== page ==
Should I compress during a live recording take? This is the kind of compressor that you'll be happy you bought even later if you upgrade to something higher-end. Run your snare track through the compressor starting with the fastest attack possible. I just know that I need to add some silkyness to her voice. Such a setting brings your background vocals forward slightly. This can often sound more natural and less processed than Option 1. Compressing vocals during recording used to be standard practice with analogue recorders, and was important to avoid distortion being caused by unexpected peaks. You don't control the threshold on this one, just the input gain, ratio, attack, and release.
They are one and the same. You can decrease elements by compressing them and then not bringing the gain back up. Try using a fast attack time for more aggression. Very few compressors can handle this kind of abuse while still sounding natural. I can borrow a distressor off a mate. You mention that her voice has intense dynamics. Rich Costey's preference for a parallel processing setup with this compressor also suggests that the tonality of the Urei, especially when driven hard, was of more importance than its ability to catch transients.
In this case, we'll follow Michael Brauer's example and create enough for five different models running simultaneously. I have read how it can emulate classic units like the La-2A, which is probably what I should be using for the vox. You can also apply a true high pass filter or two modes of distortion as well. That depends on the ratio. Some engineers will use ratios as high as 5:1, 6:1, and 7:1. For rhythm tracks, you can use a higher ratio, ranging from 5:1 to 7:1.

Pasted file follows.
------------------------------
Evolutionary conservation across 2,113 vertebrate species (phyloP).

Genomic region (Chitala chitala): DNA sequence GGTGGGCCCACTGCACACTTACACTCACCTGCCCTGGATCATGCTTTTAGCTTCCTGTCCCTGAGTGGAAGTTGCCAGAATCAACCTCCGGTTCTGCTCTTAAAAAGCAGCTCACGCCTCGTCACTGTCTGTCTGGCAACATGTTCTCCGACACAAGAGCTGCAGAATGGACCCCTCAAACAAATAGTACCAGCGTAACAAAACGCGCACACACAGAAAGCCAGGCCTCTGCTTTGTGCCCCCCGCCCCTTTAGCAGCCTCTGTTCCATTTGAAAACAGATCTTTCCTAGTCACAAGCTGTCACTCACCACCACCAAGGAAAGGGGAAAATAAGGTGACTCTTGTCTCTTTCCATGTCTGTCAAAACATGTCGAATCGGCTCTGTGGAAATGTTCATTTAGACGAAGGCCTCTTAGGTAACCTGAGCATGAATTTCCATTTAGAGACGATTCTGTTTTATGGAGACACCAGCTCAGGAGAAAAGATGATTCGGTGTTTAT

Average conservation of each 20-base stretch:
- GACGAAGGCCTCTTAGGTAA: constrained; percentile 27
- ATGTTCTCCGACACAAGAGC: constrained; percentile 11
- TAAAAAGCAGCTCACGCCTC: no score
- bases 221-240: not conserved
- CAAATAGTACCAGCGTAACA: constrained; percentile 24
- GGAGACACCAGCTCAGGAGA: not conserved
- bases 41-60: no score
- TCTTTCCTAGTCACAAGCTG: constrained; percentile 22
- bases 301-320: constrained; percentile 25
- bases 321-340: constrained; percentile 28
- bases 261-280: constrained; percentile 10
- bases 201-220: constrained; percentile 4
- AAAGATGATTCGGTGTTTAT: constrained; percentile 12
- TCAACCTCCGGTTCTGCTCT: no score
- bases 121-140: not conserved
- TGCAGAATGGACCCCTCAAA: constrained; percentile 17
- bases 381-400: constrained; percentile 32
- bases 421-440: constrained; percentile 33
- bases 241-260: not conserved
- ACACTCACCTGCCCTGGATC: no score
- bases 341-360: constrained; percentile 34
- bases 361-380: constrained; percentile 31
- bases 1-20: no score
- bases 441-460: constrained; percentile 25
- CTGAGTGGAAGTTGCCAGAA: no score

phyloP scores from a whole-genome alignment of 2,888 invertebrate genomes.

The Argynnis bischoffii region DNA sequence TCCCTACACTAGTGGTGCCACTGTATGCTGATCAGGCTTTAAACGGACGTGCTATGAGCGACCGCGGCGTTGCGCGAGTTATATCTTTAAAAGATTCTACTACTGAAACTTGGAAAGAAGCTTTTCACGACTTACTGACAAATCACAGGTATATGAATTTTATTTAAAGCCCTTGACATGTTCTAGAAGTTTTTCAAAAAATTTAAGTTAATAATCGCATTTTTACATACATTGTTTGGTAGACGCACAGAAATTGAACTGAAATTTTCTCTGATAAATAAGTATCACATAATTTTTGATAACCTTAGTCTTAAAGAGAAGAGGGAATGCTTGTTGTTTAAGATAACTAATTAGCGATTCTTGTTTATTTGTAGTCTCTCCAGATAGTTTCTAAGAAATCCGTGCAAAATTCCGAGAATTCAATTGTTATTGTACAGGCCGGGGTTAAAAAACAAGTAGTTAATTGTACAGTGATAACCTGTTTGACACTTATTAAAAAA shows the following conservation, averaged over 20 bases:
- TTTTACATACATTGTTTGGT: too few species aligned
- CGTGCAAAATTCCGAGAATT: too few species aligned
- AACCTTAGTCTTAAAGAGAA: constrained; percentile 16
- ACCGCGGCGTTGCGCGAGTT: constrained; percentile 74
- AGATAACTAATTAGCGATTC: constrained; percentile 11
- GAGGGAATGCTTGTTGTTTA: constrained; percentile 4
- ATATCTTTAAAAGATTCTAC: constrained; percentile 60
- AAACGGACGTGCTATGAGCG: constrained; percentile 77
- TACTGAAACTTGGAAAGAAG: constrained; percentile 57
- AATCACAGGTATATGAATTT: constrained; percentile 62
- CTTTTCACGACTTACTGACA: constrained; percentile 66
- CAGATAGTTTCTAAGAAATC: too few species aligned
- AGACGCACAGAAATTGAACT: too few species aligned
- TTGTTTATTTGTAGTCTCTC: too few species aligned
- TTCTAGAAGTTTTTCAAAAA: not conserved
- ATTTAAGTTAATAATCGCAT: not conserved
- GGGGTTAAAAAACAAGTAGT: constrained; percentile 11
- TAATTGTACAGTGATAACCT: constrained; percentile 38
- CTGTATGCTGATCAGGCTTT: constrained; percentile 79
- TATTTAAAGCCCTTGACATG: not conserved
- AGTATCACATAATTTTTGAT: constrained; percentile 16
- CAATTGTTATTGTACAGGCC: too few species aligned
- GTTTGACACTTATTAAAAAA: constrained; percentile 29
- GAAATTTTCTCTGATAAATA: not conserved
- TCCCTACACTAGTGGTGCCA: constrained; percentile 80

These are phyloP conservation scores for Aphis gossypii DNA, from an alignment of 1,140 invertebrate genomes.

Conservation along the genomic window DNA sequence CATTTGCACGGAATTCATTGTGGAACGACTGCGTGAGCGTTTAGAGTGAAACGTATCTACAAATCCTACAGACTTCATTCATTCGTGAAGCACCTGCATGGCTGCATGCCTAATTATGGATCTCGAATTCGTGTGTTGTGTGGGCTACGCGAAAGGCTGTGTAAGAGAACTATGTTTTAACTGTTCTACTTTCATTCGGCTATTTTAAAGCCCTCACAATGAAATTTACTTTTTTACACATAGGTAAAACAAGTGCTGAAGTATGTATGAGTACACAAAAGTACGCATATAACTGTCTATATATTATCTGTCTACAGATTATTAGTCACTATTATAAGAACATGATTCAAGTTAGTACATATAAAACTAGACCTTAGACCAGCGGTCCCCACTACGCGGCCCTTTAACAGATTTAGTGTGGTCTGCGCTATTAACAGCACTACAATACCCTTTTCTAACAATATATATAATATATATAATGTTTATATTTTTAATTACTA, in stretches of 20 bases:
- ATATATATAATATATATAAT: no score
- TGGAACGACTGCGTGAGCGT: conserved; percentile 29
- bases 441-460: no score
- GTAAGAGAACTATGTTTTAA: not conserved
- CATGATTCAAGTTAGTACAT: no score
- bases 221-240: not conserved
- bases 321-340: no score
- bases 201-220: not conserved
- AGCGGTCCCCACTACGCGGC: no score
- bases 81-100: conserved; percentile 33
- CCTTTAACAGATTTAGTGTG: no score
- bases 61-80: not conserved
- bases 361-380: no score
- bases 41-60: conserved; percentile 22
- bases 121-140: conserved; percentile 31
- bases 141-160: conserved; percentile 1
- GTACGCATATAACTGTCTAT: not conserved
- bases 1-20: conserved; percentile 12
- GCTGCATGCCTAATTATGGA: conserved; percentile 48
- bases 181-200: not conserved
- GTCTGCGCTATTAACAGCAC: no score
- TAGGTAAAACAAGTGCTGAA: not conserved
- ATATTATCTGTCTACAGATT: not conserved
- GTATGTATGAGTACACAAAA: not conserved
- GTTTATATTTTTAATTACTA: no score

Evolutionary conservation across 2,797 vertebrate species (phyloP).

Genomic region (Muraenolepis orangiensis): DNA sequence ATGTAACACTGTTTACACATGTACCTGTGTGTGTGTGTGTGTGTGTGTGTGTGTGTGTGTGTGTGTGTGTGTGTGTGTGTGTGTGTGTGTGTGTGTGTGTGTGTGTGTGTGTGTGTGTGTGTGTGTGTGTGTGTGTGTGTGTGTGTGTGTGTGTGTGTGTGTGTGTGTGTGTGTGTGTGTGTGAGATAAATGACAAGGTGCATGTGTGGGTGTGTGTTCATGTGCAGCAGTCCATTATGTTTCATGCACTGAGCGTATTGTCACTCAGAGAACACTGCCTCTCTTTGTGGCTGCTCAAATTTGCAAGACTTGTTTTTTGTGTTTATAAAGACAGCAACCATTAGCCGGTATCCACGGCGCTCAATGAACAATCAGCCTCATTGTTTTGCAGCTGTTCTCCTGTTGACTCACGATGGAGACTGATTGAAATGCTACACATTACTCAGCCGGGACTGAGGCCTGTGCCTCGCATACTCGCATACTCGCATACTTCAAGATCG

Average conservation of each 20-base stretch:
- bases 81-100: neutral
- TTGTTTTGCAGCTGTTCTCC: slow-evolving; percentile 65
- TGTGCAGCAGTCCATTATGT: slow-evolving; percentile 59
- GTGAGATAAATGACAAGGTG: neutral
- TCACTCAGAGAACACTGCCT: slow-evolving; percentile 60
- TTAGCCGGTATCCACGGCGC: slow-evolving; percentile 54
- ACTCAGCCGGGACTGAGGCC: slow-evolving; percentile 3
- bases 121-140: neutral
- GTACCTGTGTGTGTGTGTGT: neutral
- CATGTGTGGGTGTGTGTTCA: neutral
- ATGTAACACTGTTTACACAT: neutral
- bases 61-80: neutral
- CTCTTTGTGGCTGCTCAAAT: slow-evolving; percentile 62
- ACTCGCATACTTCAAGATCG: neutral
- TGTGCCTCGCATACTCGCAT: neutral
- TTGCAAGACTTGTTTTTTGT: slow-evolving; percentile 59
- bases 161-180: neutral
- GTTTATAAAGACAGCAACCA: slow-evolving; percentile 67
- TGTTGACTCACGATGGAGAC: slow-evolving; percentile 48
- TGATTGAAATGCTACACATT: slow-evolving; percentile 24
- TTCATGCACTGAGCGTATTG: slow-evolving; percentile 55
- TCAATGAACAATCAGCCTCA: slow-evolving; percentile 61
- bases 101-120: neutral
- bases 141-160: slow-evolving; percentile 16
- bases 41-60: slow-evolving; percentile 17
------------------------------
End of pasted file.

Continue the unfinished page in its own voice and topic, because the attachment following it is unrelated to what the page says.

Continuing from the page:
You drive the input gain to achieve the gain reduction you're seeking. When used as a send, it brings out the punch and clarity of instruments without affecting the overall level of the stereo output. Start with the Threshold set high and then lower it until you hear and see the compressor acting on the sibilance. But what many of you may not know is exactly what a compressor does, how it does it, and how you control it in order to make it do it! You don't need them or want them here. Many budgets won't stretch to prestigious hardware, of course, and in that case you can search out lower-cost software that has been inspired by these devices see 'Which Classic Hardware Is My Plug-in Modelling? If the signal crosses above the threshold, compression is applied.
For some genres, though, you may only need to do one or the other. If you want subtlety, you should probably restrict the gain reduction to no more than about 4dB. The same rule especially applies for overall mix compression. Besides providing a wide range of control and a unique feature set, the Distressor offers a warm, vintage sound by using a custom designed gain control circuit. Compressors that use tubes for gain reduction variable Mu are most popular for overall mix compression and are mainly used in mastering. You can set it to be immediate in terms of milliseconds or hang on for several full seconds. You can unlink them and have two mono channels too.